In the last 20 years, forest fires in the Sierra Nevada, wildfires have grown significantly bigger, hotter and more frequent, according to new data written about in today's San Francisco Chronicle.
The study compared data from the past 21 years to pre-Colonial times and found the forests are significantly different and more fire-prone now than they were. The number of crown fires, considered the most severe, increased from 15-20% of large fires to 25% just during the two decade study period.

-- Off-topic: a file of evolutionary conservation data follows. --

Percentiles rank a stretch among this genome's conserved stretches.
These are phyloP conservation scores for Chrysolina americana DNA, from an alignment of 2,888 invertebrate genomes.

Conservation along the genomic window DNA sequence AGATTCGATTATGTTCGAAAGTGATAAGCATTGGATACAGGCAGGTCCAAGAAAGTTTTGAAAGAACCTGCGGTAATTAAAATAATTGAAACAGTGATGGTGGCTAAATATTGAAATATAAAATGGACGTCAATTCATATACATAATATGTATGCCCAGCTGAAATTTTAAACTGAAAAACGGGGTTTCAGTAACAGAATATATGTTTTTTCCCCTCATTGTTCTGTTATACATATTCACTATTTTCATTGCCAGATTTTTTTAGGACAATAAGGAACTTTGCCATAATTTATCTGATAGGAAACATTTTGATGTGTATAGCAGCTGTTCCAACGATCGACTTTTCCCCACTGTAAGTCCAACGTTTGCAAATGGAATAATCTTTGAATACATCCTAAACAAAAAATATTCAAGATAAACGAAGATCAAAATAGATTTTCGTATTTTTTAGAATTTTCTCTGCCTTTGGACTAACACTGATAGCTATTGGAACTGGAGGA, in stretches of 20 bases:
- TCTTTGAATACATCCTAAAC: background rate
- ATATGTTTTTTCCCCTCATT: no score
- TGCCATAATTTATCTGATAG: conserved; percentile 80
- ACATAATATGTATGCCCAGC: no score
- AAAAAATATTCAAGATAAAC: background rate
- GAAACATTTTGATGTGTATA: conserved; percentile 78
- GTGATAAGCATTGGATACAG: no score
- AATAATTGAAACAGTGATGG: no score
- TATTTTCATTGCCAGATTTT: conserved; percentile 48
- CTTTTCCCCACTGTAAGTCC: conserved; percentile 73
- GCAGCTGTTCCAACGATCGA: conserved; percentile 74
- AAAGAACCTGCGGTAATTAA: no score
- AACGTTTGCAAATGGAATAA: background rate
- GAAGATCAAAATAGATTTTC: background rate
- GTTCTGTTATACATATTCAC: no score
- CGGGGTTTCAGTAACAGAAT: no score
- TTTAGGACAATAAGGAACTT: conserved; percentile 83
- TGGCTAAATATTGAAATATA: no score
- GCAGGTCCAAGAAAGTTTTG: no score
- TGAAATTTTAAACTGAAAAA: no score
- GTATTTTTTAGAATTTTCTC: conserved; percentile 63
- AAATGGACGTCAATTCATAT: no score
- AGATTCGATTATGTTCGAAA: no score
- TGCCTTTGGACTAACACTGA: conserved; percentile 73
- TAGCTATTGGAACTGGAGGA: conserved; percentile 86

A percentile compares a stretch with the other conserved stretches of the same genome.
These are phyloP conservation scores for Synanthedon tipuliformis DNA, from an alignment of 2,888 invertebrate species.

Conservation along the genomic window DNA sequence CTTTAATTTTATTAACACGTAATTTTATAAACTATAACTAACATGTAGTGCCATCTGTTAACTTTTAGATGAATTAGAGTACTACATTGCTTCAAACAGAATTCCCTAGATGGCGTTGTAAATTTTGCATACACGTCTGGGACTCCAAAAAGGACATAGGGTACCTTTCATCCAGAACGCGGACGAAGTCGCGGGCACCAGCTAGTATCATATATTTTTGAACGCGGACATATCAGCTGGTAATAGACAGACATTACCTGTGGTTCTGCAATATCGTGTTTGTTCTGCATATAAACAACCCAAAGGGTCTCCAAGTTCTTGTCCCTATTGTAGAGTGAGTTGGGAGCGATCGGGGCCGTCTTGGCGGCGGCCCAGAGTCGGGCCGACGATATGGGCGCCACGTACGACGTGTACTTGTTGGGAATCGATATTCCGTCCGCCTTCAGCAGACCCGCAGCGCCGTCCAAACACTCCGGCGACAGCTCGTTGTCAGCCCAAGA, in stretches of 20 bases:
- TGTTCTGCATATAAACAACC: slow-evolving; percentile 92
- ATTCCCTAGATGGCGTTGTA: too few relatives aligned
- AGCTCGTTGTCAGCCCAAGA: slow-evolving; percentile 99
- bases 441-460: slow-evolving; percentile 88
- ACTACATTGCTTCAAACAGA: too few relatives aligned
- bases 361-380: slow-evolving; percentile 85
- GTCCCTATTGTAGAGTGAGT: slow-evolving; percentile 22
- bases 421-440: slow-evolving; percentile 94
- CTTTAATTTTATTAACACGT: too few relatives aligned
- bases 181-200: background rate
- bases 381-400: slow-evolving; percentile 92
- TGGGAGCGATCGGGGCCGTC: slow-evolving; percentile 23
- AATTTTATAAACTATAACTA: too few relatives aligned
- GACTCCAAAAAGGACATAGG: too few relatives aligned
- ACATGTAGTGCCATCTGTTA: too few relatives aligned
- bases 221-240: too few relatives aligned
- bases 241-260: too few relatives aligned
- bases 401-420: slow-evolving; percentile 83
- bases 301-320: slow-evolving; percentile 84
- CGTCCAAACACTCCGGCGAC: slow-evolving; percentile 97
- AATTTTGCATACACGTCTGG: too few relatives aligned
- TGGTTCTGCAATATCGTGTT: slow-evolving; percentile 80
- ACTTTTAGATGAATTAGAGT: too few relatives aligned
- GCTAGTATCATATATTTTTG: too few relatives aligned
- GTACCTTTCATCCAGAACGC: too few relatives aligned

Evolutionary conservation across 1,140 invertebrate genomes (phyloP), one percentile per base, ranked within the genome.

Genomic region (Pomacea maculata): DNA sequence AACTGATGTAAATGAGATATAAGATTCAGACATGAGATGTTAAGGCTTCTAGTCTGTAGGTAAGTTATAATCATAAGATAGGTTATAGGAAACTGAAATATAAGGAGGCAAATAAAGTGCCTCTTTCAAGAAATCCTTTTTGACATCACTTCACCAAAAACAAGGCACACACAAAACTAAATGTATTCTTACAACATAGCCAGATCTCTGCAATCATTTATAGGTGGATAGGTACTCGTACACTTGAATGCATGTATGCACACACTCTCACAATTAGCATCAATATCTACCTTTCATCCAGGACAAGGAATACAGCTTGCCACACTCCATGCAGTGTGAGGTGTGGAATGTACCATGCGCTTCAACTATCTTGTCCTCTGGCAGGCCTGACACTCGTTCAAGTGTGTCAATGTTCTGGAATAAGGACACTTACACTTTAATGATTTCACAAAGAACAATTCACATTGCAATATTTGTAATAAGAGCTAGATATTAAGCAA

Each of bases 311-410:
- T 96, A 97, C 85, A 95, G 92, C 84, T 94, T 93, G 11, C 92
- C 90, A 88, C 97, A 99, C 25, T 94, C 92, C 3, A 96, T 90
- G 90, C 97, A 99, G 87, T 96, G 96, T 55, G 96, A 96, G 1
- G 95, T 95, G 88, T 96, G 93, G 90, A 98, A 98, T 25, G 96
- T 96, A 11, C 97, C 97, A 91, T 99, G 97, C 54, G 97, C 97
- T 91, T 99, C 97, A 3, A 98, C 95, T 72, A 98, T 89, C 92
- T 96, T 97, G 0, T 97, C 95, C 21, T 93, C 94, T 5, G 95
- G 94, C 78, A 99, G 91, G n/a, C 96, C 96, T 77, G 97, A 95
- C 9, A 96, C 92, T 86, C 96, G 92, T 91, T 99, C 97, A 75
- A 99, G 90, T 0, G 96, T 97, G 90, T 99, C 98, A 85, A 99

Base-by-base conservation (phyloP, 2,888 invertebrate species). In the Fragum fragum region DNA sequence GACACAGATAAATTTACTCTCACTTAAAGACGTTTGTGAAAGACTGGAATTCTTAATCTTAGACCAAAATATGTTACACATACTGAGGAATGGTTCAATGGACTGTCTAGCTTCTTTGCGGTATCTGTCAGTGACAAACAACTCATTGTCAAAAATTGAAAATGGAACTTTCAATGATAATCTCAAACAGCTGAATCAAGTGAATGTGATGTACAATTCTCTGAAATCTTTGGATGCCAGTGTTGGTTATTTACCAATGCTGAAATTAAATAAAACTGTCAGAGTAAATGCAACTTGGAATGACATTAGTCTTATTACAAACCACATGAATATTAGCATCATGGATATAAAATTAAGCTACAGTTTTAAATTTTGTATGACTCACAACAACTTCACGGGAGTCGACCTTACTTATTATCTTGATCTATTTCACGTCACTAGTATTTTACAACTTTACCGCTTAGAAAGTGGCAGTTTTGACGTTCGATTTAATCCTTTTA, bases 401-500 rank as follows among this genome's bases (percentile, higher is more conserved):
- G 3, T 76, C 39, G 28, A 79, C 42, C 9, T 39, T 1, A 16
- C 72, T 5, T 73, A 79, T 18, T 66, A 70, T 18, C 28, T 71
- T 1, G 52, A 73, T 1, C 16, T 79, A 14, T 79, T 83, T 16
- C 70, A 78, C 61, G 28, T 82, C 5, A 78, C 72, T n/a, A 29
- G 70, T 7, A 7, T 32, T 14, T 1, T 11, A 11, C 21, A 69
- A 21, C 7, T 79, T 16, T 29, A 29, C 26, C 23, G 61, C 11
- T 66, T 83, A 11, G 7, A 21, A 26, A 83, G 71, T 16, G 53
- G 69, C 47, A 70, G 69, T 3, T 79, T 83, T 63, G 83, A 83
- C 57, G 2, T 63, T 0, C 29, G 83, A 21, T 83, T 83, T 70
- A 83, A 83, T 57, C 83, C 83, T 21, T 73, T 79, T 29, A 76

The forest is being damaged in ways not seen in earlier fires -- with bigger expanses left treeless, and larger areas taking longer to recover, leading to rapid erosion of soil. The reason? Hotter weather leading to less mountain snowpack, and fire-suppression techniques that have led to a build up of tinder-dry wood, according to the researchers.
Wildfire Photos submitted by The Daily Green Community to Weird Weather Watch
Tahoe fire, Sierra sunset
Lake Tahoe Fire
South Lake Tahoe on Fire
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